Leave the root on when chopping an onion, and there will be fewer tears. Place half a lemon near the joint of tongs to squeeze out all the juice. Listen for the sizzle and look for browning around the edges to know when to flip a burger.
These were just a few of the lessons imparted last week as volunteers Elena Levitan and Beth Buckman helped a team of fifth graders prepare Greek turkey burgers and banana nut muffins during cooking class at Universal Daroff Charter School in West Philadelphia.
It's one of 35 urban schools in Philadelphia and Camden where volunteers are not only teaching students to cook simple, healthy, affordable meals, but also passing on their own time-tested tips along the way as part of My Daughter's Kitchen cooking program.
Most of the 70 volunteers teaching these after-school classes are home cooks, with expertise in getting dinner on the table for their own families, though there are some with considerably more cooking experience.
Elena Levitan, for instance, worked as a professional chef in New Orleans as well as in Philadelphia, "a half a lifetime ago," as she put it, and Beth Buckman had a career in banking and now teaches business at Drexel University. Both had been volunteering at Team Up Philly, the nonprofit organization that runs the after-school programs at Daroff, and both jumped at the chance for a hands-on cooking class.
The lessons in this week's menu were many: to demonstrate how easy it is to make burgers at home; to introduce a burger made of turkey, which is high in protein, lower in fat than red meat; and to add whole grains to the meal by serving it on a whole wheat pita pocket, a more nutritious alternative to a standard bun made with refined white flour.
Oregano and onions were added to the burger, which was accompanied by a yogurt tzatziki sauce, presenting a Mediterranean flavor profile from another part of the world, while at the same time offering an alternative to ketchup, the sugar-laden condiment that is the default topping for burgers and just about every other American food.
A muffin for dessert was also included this week, so the children could practice baking before their final class, when they will choose their favorite dish to prepare for family and friends. But instead of a typical muffin high in calories and low in nutritional value, this one is made with banana, walnuts, zucchini, and yogurt, demonstrating that you can pack lots of healthy ingredients into a dessert and still have it taste good.
As the students worked through the recipe, their instructors explained not only how to do the tasks, but why they were doing them.
"Why do you think we are salting the cucumbers?" Levitan asked after the students chopped the cucumbers for the tzatziki sauce.
"The salt is going to take the moisture out of the cucumbers," said Sarah Morris, 10.
"Yes! We are taking the water out of the cucumbers so the tzatziki sauce won't be watery," Levitan said.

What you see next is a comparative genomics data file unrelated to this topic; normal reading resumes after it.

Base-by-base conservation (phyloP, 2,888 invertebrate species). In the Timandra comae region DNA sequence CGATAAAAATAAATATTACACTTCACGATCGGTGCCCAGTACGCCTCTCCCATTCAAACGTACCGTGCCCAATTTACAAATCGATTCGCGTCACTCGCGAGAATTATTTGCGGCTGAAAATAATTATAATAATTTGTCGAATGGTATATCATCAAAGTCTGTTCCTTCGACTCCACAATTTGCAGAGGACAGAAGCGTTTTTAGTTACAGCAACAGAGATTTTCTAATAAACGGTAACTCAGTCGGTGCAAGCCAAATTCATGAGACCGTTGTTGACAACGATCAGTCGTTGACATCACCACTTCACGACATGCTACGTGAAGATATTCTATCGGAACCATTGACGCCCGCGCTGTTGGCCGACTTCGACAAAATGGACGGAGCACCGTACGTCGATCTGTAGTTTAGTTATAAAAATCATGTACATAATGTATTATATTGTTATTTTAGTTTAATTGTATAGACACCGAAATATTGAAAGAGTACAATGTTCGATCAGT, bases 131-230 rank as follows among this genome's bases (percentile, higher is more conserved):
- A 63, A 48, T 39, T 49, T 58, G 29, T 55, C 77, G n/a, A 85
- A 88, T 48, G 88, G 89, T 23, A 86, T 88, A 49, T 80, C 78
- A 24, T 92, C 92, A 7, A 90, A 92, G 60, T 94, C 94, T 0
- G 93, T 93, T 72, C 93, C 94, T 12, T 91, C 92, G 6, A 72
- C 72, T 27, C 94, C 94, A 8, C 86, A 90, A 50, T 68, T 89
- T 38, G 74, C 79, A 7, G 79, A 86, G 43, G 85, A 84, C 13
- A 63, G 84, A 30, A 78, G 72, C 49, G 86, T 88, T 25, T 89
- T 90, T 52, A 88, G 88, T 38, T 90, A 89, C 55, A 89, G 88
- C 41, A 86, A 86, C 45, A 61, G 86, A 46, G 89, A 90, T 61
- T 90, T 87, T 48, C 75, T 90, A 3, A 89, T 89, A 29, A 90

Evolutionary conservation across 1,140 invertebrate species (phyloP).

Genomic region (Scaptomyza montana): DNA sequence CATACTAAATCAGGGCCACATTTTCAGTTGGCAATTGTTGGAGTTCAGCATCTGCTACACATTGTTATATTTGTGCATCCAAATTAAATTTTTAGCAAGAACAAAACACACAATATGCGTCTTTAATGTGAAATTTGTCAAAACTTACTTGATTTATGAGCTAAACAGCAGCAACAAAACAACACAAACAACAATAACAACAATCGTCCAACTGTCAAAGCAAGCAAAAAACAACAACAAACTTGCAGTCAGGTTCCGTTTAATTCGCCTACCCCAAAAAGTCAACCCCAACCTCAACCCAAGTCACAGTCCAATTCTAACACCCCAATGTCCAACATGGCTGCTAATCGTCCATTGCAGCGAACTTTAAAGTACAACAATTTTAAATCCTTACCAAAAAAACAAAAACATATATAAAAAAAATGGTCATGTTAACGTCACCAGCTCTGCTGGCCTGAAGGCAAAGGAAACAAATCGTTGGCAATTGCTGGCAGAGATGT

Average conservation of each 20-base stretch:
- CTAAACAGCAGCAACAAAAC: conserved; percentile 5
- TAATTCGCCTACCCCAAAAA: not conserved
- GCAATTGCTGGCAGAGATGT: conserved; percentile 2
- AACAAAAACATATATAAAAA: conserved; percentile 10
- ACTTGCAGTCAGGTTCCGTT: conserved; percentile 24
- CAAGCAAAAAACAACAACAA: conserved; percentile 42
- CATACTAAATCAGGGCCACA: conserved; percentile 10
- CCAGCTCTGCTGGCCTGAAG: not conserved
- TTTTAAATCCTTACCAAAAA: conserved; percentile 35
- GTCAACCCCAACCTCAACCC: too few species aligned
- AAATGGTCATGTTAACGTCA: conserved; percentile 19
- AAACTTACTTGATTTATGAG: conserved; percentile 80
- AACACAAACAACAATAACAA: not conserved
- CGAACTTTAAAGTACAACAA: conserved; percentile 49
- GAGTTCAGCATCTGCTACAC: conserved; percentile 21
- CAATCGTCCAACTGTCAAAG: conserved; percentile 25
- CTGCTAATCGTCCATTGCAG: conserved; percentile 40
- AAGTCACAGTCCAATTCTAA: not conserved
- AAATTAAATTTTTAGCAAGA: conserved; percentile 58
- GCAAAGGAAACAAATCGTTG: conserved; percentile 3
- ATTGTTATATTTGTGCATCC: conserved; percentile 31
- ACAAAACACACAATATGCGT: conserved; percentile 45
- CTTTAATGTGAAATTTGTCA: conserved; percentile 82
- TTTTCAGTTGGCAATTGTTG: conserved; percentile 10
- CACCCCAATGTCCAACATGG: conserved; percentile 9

"But we are putting the grated zucchini in the muffins. Why do you think that is?" Buckman asked.
"So they won't be dry?" said Zakiyah Hillard-Taylor, 11.
"Exactly," their teacher replied.
As they were measuring the ingredients for the muffins, Buckman asked the students how they remember that a teaspoon is smaller than a tablespoon.
"Because a teacup is smaller than a table," a few of the girls responded in unison.
"I've learned some things myself in this class," Buckman said.
That has been an unexpected benefit of the program: A rich trove of home-cooking knowledge has been collected over the five years among the volunteers who have been teaching at schools around the region, and a wonderful cooking community has evolved as they share their experiences and tips, not only with the children but with one another, as they write each week on the blog philly.com/mydaughter.
Chris Hoyler said she never realized the superiority of chicken thighs until she was making them in these classes. "I was always using chicken breasts," she said. "But the thighs are cheaper and so much more flavorful."
Another volunteer, Bonnie Benson, was grateful for the simple trick of waiting 20 seconds before stirring scrambled eggs. "I have made scrambled eggs a million times, and that makes all the difference. Now I do that every time and they are perfect," she said.
Of course, the main mission is to pass on these lessons to the children and to instill in them the confidence to cook for themselves and their families.
"I wanted to learn to make more than grilled cheese and noodles," said Milan Blount, 11, a student at Daroff, when asked why she signed up for cooking class. "And I have."
The learning was evident in how well last week's meal came together, and how beautifully the students took turns doing both the fun jobs, like cooking the burgers on the stove, and also the not-so-fun, like washing the dishes.
And as the meal was laid out on the table, the spread looked like it had been prepared by experienced cooks, and, in fact it had.
"I give it a 9.5," Sarah said.
"I like it better than a regular hamburger," said Mikayah Green, 11. "I give it a 10."
They enjoyed it so much, they voted to prepare it for their guests for their final class.